The future of downtown Minneapolis looks busy-really busy when you factor the amount of residents the city is predicting will begin calling downtown their home over the next 15 years.
In a bold move today the Downtown City Council released a plan of action that charts the progress for development in the urban core of the city.
For decades, suburbs have captured growing shares of the job and retail markets. But the next successful economy, when it arrives, may turn the tables by placing higher value on the efficiency and proximity that traditional big-city downtowns can offer.
Downtowns come with ready-made templates for compact living, working and shopping -- all without the need for long, costly car trips. And they provide the critical mass to generate the human interaction and creativity considered essential for a recovering economy.
That's the aim of the Downtown 2025 Plan, an initiative of business owners, community leaders, and urban residents. Over the past 18 months this diverse group of 80 people put together goals and objectives to galvanize the quality of life in Downtown Minneapolis.
Among its major goals:
• To double the downtown residential population to 70,000. Adding residents is the generator that will drive most of the other goals. Having more people living downtown would produce a livelier street life and a revived retail scene, the need for even more trasit solutions.
With more than 100 potential building sites (most of them surface parking lots), there's plenty of room for housing growth, especially in the Mill District and the North Loop. The aim is to enhance downtown's appeal to families, students and senior citizens, as well as to young professionals who continue moving into the current inventory of condos and apartments.
• To reenergize Nicollet Mall. Transforming Nicollet into one of the nation's signature urban attractions is another ambitious goal.
The reconfigured and fully greened Nicollet corridor would stretch from the riverfront to the Walker Art Center, offering beauty, vitality, public art, revived shopping and programmed events in all seasons.
A key component would be Gateway Park, a new green space connecting the downtown core to the riverfront and offering adjacent development opportunities.
• To establish a sports district in downtown's west end that includes a new Vikings stadium and a regional transit hub. The themed district, including Target Field, Target Center, the Warehouse District entertainment scene and a new central transit station, would strengthen the Twin Cities as a competitor for national sporting events.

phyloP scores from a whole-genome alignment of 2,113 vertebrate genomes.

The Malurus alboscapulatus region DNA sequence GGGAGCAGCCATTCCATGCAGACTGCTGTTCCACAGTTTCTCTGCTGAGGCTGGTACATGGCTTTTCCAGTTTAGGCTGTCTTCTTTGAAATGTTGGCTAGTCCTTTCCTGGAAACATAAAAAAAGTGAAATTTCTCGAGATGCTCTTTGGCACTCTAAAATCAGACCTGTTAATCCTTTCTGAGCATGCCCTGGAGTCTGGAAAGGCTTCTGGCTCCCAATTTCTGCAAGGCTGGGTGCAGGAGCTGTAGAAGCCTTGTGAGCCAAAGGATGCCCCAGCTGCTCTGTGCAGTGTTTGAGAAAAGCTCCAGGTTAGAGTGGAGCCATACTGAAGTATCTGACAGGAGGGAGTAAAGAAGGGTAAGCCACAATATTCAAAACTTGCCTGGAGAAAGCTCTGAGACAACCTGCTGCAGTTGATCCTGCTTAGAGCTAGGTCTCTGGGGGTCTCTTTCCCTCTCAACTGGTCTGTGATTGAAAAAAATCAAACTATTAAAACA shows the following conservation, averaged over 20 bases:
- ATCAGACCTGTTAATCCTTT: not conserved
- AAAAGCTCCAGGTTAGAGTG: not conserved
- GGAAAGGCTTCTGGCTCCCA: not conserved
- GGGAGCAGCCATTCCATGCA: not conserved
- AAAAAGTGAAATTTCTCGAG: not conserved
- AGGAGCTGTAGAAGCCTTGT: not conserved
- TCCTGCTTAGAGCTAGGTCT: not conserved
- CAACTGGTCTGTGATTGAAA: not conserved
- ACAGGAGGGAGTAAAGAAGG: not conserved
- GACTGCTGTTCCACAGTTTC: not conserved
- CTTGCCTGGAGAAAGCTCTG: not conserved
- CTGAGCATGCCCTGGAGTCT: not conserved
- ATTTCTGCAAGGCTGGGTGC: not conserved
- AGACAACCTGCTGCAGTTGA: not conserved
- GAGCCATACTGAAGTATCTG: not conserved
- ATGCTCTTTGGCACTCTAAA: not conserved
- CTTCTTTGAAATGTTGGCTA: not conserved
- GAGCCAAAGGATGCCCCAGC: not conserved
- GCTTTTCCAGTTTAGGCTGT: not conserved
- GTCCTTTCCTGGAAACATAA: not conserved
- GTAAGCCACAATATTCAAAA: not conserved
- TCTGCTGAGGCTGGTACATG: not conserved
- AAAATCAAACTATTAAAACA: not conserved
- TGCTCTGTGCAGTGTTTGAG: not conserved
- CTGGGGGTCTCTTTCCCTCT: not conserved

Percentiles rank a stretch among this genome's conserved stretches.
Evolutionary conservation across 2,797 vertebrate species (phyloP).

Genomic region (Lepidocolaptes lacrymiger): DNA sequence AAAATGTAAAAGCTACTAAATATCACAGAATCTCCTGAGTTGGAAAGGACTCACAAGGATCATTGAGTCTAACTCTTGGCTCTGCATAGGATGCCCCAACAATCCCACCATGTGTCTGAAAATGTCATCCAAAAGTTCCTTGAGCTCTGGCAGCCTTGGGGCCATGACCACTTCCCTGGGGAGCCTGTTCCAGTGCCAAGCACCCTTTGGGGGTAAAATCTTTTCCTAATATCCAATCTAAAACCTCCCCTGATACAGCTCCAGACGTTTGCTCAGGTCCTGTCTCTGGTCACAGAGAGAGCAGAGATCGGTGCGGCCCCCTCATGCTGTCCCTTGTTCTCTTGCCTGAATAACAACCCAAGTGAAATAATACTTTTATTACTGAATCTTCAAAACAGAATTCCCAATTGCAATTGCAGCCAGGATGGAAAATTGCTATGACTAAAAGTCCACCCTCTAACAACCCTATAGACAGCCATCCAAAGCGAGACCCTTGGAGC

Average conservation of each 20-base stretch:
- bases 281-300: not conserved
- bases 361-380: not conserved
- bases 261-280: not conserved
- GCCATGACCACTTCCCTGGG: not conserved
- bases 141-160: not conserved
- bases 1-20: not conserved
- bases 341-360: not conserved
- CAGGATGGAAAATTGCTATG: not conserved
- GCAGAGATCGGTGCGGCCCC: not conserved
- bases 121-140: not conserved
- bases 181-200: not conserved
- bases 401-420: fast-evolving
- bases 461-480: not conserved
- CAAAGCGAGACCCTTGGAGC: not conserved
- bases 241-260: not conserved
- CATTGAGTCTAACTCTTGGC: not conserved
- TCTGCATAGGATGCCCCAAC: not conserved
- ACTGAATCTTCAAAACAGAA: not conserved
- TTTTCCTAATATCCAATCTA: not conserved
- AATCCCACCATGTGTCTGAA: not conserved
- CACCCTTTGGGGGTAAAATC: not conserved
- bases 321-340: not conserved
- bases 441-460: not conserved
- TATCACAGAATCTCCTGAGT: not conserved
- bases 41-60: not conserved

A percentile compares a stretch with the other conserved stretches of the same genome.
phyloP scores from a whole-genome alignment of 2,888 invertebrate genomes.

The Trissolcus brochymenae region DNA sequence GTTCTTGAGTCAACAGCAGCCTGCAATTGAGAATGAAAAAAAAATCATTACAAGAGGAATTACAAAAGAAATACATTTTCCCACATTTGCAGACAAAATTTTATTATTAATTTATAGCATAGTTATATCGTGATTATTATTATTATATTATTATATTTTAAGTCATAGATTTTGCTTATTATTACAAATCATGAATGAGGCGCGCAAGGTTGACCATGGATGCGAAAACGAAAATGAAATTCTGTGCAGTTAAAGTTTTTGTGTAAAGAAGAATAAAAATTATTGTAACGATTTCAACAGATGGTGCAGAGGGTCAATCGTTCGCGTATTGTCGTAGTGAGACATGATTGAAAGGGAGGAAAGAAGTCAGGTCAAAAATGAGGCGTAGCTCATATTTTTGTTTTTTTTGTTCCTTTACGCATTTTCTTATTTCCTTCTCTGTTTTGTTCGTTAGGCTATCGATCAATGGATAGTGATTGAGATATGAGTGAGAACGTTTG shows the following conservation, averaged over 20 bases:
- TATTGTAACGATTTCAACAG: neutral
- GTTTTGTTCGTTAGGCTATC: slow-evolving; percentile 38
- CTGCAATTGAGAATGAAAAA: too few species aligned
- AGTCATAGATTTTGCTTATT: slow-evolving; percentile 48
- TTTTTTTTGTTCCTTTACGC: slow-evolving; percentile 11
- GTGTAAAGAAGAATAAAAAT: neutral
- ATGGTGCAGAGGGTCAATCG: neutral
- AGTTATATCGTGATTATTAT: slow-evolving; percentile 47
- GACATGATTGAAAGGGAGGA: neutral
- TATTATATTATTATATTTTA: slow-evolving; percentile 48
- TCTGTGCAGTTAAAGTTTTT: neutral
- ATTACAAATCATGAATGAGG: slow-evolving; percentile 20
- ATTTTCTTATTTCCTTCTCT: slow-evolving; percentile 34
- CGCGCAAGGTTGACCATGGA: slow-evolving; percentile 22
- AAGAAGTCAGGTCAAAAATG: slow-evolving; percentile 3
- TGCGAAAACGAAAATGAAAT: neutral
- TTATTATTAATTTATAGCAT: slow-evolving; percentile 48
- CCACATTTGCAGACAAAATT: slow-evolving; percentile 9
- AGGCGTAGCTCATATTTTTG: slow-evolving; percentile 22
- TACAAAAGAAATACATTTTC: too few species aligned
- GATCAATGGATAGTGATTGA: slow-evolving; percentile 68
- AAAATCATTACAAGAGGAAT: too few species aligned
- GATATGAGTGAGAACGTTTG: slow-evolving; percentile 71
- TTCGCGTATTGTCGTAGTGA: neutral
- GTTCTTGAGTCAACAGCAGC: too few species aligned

• To increase transit frequencies in central Minneapolis to the point that people living and working near downtown would seldom need a car. As part of the plan, Nicollet and other downtown streets would be served every few minutes by a circulator, employing either streetcars or zero-emission buses.
• To establish a tree canopy throughout downtown while bringing the arts to sidewalks and storefronts. Making downtown as green as the rest of the city would deliver enormous aesthetic, economic and environmental value.
Making the arts more visible and accessible would raise the city's cultural profile. A new summertime festival of ideas is part of the plan.
• To forge deeper connections to the University of Minnesota. A more active synergy between the state's leading economic generator and its largest employment center would benefit both neighbors.
Among the proposals: a university-themed neighborhood to replace the Metrodome and its surroundings.
• To end homelessness and provide meaningful daytime activity for the 300 to 500 people who sleep outdoors or have inadequate shelter. Making an already safe downtown look and feel safe is vital to downtown's future.
The plan, while celebrating downtown's potential, also points out its flaws, including failure to provide a consistent outdoor walking experience. Minneapolis has impressive architecture and strong cultural destinations.
But it lacks the fabric to tie these assets together at street level. Greener, more active sidewalks, nicer storefronts and an infilling of surface parking lots with new residential and mixed-use buildings would go a long way toward fixing the problem.
The plan's goals are ambitious. Doubling the residential population will depend on the housing market returning in full force.
The plan offers no overall cost estimates for those and other initiatives. They are intended as broad visions to help guide public/private policy in the decades ahead.
Unlike previous plans offered by the business community, the 2025 version did not seek official City Hall participation. Still, Mayor R.T. Rybak and top city and county officials were consulted throughout the planning process that bega in 2010.
In another departure, the plan sought advice from neighborhood groups in recognition that downtown is no longer a tight core of office towers and retail shops but "a broader ecology in which all activities intermingle and depend on one another."
Indeed, the plan redefines downtown as everything within boundaries that run roughly from St. Anthony/Main to Seven Corners, from Elliot Park to the Walker Art Center, and from the Farmers Market to Boom Island.
The plan represents a kind of generational turn at the Downtown Council. New business leaders see the plan as an ongoing project that they, working with public and private partners, intend to implement over the next decade and a half.
One of the people who spearheaded the plan, John Griffith, vice president for property development at Target Corp. has this to say:
"I travel the country and the world on behalf of Target, and I've seen every significant city in the U.S. and Canada multiple times," he said. "Minneapolis has extraordinary 'bones,' great people and a thriving community on a variety of measures. I'm convinced that our best days are ahead."